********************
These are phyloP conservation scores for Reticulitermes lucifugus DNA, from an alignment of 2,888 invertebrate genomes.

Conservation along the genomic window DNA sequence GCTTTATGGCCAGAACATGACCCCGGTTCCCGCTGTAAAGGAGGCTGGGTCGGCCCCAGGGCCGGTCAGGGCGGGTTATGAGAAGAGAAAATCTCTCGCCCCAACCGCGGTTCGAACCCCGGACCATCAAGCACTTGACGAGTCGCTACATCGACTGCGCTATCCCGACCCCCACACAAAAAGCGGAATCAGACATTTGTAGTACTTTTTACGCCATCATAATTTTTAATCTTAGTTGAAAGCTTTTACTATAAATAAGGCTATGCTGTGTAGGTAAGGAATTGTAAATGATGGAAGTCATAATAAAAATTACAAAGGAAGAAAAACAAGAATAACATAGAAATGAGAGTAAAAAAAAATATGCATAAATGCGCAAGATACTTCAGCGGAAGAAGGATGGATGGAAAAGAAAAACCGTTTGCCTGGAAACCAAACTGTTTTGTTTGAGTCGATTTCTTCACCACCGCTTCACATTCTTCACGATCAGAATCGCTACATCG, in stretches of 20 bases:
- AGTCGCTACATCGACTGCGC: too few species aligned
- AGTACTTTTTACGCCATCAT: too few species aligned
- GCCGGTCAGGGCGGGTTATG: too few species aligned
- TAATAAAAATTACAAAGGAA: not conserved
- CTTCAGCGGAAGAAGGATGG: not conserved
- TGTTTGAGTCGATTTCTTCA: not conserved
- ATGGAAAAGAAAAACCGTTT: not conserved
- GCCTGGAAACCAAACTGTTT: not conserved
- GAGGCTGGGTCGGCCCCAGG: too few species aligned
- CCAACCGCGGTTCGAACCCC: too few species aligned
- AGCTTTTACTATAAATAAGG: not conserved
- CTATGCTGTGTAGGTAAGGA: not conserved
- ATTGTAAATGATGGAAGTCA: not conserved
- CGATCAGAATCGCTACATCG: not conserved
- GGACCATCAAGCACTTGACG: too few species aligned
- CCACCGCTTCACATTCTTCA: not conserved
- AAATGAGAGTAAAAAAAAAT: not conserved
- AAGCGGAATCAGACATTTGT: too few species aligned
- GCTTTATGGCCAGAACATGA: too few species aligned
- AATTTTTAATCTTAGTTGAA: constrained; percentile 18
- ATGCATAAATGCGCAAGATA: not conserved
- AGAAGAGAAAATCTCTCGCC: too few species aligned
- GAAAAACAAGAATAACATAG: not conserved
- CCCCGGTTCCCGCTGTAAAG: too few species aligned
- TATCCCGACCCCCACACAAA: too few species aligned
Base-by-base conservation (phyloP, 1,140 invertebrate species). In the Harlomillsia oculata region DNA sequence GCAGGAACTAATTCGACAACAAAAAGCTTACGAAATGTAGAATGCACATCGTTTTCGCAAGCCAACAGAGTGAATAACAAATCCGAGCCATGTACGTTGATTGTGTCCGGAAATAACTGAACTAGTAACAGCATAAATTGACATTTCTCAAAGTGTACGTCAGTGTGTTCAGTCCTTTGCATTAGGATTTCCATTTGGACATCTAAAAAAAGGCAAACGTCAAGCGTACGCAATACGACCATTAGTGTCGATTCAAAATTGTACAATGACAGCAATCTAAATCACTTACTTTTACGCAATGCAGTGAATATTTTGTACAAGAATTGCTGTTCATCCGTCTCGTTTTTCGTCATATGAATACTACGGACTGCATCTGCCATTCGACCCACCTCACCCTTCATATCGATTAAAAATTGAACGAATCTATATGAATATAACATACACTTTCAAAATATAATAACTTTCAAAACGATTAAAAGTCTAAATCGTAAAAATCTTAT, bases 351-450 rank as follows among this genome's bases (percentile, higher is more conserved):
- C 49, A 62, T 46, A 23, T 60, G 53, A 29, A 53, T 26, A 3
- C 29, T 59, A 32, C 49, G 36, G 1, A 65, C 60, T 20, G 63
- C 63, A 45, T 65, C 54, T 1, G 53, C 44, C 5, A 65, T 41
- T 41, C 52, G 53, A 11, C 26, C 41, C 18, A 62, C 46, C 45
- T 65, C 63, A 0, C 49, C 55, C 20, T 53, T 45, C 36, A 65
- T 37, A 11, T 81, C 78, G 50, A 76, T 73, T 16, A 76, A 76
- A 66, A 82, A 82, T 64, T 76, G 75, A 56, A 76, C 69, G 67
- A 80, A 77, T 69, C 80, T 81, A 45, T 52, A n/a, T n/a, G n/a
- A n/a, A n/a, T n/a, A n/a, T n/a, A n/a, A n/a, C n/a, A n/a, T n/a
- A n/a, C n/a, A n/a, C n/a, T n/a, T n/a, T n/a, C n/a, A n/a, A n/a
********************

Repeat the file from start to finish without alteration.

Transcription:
These are phyloP conservation scores for Reticulitermes lucifugus DNA, from an alignment of 2,888 invertebrate genomes.

Conservation along the genomic window DNA sequence GCTTTATGGCCAGAACATGACCCCGGTTCCCGCTGTAAAGGAGGCTGGGTCGGCCCCAGGGCCGGTCAGGGCGGGTTATGAGAAGAGAAAATCTCTCGCCCCAACCGCGGTTCGAACCCCGGACCATCAAGCACTTGACGAGTCGCTACATCGACTGCGCTATCCCGACCCCCACACAAAAAGCGGAATCAGACATTTGTAGTACTTTTTACGCCATCATAATTTTTAATCTTAGTTGAAAGCTTTTACTATAAATAAGGCTATGCTGTGTAGGTAAGGAATTGTAAATGATGGAAGTCATAATAAAAATTACAAAGGAAGAAAAACAAGAATAACATAGAAATGAGAGTAAAAAAAAATATGCATAAATGCGCAAGATACTTCAGCGGAAGAAGGATGGATGGAAAAGAAAAACCGTTTGCCTGGAAACCAAACTGTTTTGTTTGAGTCGATTTCTTCACCACCGCTTCACATTCTTCACGATCAGAATCGCTACATCG, in stretches of 20 bases:
- AGTCGCTACATCGACTGCGC: too few species aligned
- AGTACTTTTTACGCCATCAT: too few species aligned
- GCCGGTCAGGGCGGGTTATG: too few species aligned
- TAATAAAAATTACAAAGGAA: not conserved
- CTTCAGCGGAAGAAGGATGG: not conserved
- TGTTTGAGTCGATTTCTTCA: not conserved
- ATGGAAAAGAAAAACCGTTT: not conserved
- GCCTGGAAACCAAACTGTTT: not conserved
- GAGGCTGGGTCGGCCCCAGG: too few species aligned
- CCAACCGCGGTTCGAACCCC: too few species aligned
- AGCTTTTACTATAAATAAGG: not conserved
- CTATGCTGTGTAGGTAAGGA: not conserved
- ATTGTAAATGATGGAAGTCA: not conserved
- CGATCAGAATCGCTACATCG: not conserved
- GGACCATCAAGCACTTGACG: too few species aligned
- CCACCGCTTCACATTCTTCA: not conserved
- AAATGAGAGTAAAAAAAAAT: not conserved
- AAGCGGAATCAGACATTTGT: too few species aligned
- GCTTTATGGCCAGAACATGA: too few species aligned
- AATTTTTAATCTTAGTTGAA: constrained; percentile 18
- ATGCATAAATGCGCAAGATA: not conserved
- AGAAGAGAAAATCTCTCGCC: too few species aligned
- GAAAAACAAGAATAACATAG: not conserved
- CCCCGGTTCCCGCTGTAAAG: too few species aligned
- TATCCCGACCCCCACACAAA: too few species aligned
Base-by-base conservation (phyloP, 1,140 invertebrate species). In the Harlomillsia oculata region DNA sequence GCAGGAACTAATTCGACAACAAAAAGCTTACGAAATGTAGAATGCACATCGTTTTCGCAAGCCAACAGAGTGAATAACAAATCCGAGCCATGTACGTTGATTGTGTCCGGAAATAACTGAACTAGTAACAGCATAAATTGACATTTCTCAAAGTGTACGTCAGTGTGTTCAGTCCTTTGCATTAGGATTTCCATTTGGACATCTAAAAAAAGGCAAACGTCAAGCGTACGCAATACGACCATTAGTGTCGATTCAAAATTGTACAATGACAGCAATCTAAATCACTTACTTTTACGCAATGCAGTGAATATTTTGTACAAGAATTGCTGTTCATCCGTCTCGTTTTTCGTCATATGAATACTACGGACTGCATCTGCCATTCGACCCACCTCACCCTTCATATCGATTAAAAATTGAACGAATCTATATGAATATAACATACACTTTCAAAATATAATAACTTTCAAAACGATTAAAAGTCTAAATCGTAAAAATCTTAT, bases 351-450 rank as follows among this genome's bases (percentile, higher is more conserved):
- C 49, A 62, T 46, A 23, T 60, G 53, A 29, A 53, T 26, A 3
- C 29, T 59, A 32, C 49, G 36, G 1, A 65, C 60, T 20, G 63
- C 63, A 45, T 65, C 54, T 1, G 53, C 44, C 5, A 65, T 41
- T 41, C 52, G 53, A 11, C 26, C 41, C 18, A 62, C 46, C 45
- T 65, C 63, A 0, C 49, C 55, C 20, T 53, T 45, C 36, A 65
- T 37, A 11, T 81, C 78, G 50, A 76, T 73, T 16, A 76, A 76
- A 66, A 82, A 82, T 64, T 76, G 75, A 56, A 76, C 69, G 67
- A 80, A 77, T 69, C 80, T 81, A 45, T 52, A n/a, T n/a, G n/a
- A n/a, A n/a, T n/a, A n/a, T n/a, A n/a, A n/a, C n/a, A n/a, T n/a
- A n/a, C n/a, A n/a, C n/a, T n/a, T n/a, T n/a, C n/a, A n/a, A n/a